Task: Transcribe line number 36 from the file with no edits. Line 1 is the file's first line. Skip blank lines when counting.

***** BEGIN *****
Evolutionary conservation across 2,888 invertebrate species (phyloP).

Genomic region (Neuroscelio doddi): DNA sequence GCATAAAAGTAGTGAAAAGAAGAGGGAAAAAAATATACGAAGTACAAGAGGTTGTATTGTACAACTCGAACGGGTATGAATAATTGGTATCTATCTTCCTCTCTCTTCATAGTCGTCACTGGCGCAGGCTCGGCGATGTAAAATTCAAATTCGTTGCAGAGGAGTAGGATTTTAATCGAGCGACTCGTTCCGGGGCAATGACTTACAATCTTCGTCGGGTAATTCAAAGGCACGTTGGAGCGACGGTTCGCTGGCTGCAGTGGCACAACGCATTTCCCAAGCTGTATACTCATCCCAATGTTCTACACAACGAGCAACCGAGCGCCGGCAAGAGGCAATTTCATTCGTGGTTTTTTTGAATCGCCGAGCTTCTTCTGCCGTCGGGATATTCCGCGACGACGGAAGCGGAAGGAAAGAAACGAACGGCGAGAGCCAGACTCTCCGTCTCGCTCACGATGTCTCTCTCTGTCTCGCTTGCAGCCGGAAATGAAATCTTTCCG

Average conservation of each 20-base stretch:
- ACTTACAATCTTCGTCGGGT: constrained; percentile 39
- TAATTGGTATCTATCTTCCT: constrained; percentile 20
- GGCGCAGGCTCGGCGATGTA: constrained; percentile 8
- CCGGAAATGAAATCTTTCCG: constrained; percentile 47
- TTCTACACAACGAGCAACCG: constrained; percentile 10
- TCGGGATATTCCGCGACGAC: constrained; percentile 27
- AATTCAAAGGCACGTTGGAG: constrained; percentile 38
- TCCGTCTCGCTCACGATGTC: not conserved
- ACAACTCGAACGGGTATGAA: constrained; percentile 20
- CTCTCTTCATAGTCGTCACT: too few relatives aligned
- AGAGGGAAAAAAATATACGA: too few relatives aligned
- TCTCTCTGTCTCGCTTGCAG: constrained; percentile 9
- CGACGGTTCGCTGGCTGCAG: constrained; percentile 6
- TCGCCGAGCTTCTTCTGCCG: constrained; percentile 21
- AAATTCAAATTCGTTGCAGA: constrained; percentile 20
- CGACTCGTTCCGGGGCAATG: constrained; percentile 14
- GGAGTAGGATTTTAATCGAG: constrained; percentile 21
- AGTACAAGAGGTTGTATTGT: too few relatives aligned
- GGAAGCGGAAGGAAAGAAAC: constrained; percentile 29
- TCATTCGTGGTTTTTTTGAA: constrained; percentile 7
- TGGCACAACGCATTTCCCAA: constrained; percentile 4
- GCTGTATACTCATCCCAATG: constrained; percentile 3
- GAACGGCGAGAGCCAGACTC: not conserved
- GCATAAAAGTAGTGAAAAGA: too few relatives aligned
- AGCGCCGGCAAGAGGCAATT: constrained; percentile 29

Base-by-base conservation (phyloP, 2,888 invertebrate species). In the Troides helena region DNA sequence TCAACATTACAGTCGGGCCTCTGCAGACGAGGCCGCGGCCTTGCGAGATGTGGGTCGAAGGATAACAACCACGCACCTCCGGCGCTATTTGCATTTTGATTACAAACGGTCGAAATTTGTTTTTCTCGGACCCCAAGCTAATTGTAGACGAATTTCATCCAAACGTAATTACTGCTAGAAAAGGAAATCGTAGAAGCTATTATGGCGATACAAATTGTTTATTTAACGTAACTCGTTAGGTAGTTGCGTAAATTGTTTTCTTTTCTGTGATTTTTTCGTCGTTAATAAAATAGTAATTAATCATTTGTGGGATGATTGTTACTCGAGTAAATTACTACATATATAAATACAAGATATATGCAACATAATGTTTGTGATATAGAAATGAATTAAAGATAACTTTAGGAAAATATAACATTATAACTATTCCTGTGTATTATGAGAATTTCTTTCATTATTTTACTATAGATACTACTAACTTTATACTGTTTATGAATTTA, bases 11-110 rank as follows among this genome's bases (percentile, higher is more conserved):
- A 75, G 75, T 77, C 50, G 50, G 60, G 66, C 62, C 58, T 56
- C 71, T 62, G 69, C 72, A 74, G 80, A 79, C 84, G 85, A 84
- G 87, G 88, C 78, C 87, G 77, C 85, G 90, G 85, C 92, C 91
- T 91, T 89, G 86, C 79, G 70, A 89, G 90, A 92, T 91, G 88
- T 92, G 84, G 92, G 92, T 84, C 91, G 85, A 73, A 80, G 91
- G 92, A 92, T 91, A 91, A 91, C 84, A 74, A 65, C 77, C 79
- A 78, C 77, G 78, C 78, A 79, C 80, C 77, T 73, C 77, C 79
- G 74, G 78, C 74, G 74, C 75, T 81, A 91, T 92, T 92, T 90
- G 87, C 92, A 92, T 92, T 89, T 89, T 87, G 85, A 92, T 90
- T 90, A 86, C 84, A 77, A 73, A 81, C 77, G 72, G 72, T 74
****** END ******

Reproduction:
- A 78, C 77, G 78, C 78, A 79, C 80, C 77, T 73, C 77, C 79